Nintendo 3DS Gaming Console Review

When first taking a 3DS in your hands, the impression is similar to holding a classic DS, although slightly heavier. However, if the immediate handling does not differ from that of other portable Nintendo handhelds, players can marvel upon discovering the size and quality of the top screen, meant for displaying the famous auto-stereoscopic 3D.

System Software

The system software of the Nintendo 3DS is based on a set of preinstalled applications. New applications can be downloadable and old ones can be updated with regular system updates that can be made at any time as long as the player has access to an Internet connection. The preinstalled applications are:

  • Health & Safety Information
  • Nintendo 3DS/DS Game Card launcher
  • Nintendo 3DS Camera
  • Nintendo 3DS Sound
  • Mii Maker
  • StreetPass Mii Plaza
  • Nintendo eShop
  • AR Games
  • Face Raiders
  • Swapnote
  • Nintendo Video
  • Activity Log
  • Download Play
  • System Settings
  • Save Data Transfer Tool
  • Netflix
  • Nintendo Zone

Console Specs

Dimensions (closed): 5.3 inches x 2.9 inches x 0.8 inches
Weight about 230 grams
Top Screen 3.52-inch widescreen
Higher screen resolution 800 × 240 pixels
Lower Screen 3.02 inch touch screen
Lower Screen Resolution 320 × 240 pixels
Interface and Accessories
Ports a cartridge port capable of receiving DS games, DSi, 3DS and an SD slot
Controls and buttons touch screen, directional pad, analog stick, motion detector, 3D slider to calibrate the 3D display
Cameras 3DS incorporates three cameras: one inside, two outside, each with a resolution of 640×480 or 0.3 megapixels
Audio stereo speakers, audio jack for headphones
Autonomy and connectivity
Wireless connection 2.4 GHz / 802.11 Wi-Fi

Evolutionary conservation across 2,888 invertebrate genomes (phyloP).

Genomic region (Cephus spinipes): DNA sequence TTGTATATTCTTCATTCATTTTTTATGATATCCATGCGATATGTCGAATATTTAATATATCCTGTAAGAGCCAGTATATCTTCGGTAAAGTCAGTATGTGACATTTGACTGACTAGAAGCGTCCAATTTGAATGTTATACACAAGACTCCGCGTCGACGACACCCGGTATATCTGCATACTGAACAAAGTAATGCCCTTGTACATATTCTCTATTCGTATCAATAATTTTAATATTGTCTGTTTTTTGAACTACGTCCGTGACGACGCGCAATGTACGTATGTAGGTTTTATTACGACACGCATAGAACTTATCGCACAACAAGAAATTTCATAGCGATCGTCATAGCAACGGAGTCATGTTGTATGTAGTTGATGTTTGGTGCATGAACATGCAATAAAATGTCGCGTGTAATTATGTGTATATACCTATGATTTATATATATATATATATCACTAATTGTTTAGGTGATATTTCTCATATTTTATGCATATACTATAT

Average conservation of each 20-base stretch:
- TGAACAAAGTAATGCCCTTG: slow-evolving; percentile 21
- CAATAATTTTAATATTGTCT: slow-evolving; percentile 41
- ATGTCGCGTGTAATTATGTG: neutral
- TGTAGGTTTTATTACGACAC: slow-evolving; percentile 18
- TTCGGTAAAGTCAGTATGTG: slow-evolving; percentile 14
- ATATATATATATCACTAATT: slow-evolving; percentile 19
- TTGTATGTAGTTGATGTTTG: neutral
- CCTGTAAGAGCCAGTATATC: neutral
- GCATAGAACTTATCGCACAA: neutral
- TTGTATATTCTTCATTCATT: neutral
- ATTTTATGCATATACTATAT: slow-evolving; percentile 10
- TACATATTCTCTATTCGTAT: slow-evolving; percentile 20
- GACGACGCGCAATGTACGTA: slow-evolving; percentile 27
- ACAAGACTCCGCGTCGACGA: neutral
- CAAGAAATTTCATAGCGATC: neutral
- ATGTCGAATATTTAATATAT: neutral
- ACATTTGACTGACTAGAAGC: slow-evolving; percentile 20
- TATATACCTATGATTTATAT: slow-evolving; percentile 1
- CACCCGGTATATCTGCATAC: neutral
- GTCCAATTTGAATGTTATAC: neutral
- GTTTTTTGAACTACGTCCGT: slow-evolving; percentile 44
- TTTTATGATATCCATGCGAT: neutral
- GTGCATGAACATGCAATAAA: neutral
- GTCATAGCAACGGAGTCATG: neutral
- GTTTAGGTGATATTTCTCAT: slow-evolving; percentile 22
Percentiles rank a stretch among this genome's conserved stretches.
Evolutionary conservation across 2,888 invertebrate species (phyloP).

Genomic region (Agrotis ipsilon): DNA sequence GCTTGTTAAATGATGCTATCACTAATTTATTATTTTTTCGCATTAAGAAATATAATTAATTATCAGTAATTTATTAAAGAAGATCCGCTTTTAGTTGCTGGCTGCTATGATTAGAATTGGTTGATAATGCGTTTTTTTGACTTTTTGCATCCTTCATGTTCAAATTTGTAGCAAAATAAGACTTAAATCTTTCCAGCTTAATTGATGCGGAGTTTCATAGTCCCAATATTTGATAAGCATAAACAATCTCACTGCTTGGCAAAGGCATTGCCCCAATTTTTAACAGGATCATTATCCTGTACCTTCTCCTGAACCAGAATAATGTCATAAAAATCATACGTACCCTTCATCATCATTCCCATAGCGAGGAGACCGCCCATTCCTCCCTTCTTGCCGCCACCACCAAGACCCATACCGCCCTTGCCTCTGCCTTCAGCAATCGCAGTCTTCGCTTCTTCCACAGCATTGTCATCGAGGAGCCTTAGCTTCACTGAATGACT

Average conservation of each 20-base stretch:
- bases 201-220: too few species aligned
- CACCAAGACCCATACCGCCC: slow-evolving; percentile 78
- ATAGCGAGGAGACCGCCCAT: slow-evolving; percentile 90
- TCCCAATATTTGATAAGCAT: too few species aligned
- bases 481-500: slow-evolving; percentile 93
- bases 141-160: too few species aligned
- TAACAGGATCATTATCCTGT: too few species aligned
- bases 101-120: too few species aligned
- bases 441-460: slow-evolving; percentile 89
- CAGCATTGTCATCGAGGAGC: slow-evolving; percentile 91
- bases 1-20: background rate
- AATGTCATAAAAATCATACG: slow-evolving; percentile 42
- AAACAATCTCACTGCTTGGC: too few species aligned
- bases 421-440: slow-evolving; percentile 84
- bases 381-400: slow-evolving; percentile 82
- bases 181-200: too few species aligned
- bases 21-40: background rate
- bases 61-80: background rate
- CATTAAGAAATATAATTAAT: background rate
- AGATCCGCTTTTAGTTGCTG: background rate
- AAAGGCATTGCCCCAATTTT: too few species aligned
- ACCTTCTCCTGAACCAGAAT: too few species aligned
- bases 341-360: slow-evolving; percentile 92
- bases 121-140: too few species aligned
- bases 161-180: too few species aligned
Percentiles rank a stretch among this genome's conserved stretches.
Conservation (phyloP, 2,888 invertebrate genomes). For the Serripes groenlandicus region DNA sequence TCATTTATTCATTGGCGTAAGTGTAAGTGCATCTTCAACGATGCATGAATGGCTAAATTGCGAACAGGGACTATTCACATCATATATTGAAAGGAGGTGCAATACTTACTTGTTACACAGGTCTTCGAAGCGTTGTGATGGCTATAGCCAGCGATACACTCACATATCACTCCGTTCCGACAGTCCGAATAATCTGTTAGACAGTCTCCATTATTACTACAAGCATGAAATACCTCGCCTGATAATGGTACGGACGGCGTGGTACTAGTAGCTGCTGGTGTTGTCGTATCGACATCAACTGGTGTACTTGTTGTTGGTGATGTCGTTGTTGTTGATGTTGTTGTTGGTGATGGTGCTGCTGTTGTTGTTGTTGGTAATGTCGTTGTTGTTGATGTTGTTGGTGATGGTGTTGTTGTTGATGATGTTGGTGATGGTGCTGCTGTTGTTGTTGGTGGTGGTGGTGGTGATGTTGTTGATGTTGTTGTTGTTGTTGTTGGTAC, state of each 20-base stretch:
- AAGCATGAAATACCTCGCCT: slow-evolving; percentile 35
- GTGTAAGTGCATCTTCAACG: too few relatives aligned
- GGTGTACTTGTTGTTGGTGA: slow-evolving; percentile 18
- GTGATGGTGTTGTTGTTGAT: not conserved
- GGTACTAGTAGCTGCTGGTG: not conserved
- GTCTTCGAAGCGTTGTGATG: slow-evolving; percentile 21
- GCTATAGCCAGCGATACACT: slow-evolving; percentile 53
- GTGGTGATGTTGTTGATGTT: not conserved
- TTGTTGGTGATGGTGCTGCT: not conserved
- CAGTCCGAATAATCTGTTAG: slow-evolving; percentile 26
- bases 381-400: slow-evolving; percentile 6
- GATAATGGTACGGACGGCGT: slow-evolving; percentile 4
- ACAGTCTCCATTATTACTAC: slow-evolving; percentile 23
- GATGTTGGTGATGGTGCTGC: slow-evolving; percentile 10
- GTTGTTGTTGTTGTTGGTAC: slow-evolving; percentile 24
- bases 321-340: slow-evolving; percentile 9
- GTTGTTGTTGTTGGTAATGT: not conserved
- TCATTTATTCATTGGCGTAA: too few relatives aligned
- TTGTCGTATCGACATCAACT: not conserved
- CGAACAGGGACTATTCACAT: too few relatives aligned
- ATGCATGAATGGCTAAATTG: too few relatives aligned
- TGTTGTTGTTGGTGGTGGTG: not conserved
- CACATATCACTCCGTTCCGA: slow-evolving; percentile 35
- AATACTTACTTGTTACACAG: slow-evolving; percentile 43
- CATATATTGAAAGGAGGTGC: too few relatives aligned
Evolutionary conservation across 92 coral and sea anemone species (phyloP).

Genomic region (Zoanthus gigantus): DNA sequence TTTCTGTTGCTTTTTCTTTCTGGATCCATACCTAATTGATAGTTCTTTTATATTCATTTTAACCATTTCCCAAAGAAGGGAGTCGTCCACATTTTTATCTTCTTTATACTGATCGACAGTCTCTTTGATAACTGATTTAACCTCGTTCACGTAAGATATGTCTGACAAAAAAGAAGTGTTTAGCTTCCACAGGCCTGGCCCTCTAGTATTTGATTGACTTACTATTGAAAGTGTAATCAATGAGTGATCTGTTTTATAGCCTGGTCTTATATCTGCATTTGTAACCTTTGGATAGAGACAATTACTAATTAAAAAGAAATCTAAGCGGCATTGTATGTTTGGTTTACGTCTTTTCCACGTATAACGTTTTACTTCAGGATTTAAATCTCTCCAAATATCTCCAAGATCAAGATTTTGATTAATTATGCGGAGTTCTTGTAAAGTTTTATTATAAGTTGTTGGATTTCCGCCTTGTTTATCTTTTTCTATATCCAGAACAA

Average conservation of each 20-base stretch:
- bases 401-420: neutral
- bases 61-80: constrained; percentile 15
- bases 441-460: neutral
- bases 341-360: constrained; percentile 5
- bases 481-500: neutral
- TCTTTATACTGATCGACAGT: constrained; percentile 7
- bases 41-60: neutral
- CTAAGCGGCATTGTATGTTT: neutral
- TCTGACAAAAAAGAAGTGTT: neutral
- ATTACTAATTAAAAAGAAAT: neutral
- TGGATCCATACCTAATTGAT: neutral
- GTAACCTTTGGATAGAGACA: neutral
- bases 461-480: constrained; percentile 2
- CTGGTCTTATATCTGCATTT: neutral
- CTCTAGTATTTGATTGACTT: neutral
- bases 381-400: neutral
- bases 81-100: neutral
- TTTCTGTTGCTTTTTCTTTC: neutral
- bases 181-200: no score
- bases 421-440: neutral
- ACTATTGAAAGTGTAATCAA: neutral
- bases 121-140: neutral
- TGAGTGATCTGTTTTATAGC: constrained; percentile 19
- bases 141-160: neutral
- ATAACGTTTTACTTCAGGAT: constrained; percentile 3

Memory: basic, supports a 2GB SD card
Battery Lithium with an autonomy estimated between 3h and 5h, depending on the game or the 3D calibration

3D Screen (available on the top screen only)

The intensity of the 3D display can be adjusted with a dedicated button, placed on the right edge of the upper part of the console. While using the slider, player will find that 3D appears very naturally and provides striking a sense of depth. Indeed, it does feel like we are looking through a window into another world. However, the effect wears off quickly with the slightest movement of the head, and when playing in unstable conditions (bus, subway, car, etc.), the player will have to regularly adjust the level of 3D, or even turn it off completely to obtain a traditional display.

The Lower Screen

The lower screen on the other hand meanwhile quite similar to that of the DS Lite, even if the resolution is significantly higher. From this screen, we discover the Select, Home and Start buttons, from left to right. The Home key can also accessed at any time to reach the console’s interface and even surf the net to read guides and walkthroughs during paused games. For the rest, the key layout is similar to that of any other DS, the A, B, X and Y buttons being placed to the right of the touch screen, right above the button start, while the D-pad, always comfortable, occupies the lower left part corner of the handheld.

The stick

Only second to the introduction of the 3D display in terms of innovation, is the introduction of the directional stick, located above the D-pad. While at first players may feel a little nervous in regards to using it, most will realize within seconds that the famous stick is just as pleasant to use as it is frighteningly accurate. The resistance to movements that it provides is ideal, and most will end up neglecting the d-pad in favor of the analog stick.

Motion recognition

Like the iPhone, a feature that has become essential to the 3DS is the motion detection. Indeed, thanks to the gyroscope, it is possible to recognize the player’s movements and adapt them to the game as commands. For example, in Steel Diver you can rotate the periscope of your submarine by tilting the screen and in Super Monkey Ball, you can tip the game in every direction by tilting the console. Functionality to remain interesting although, unfortunately, constantly moving the screen will affect the 3D perception. It is therefore preferable to play games operated via the motion recognition in the traditional 2D mode.


To conclude, featuring a design extremely similar to that of the DS Lite, the console emphasizes the ease of use rather than the aesthetic. With two screens of excellent quality and a pleasant handle of the keys, the console gives an impression of reliability, with a strong and pleasant plastic touch. The only regret is an improper coordination between the 3D display and the motion recognition system.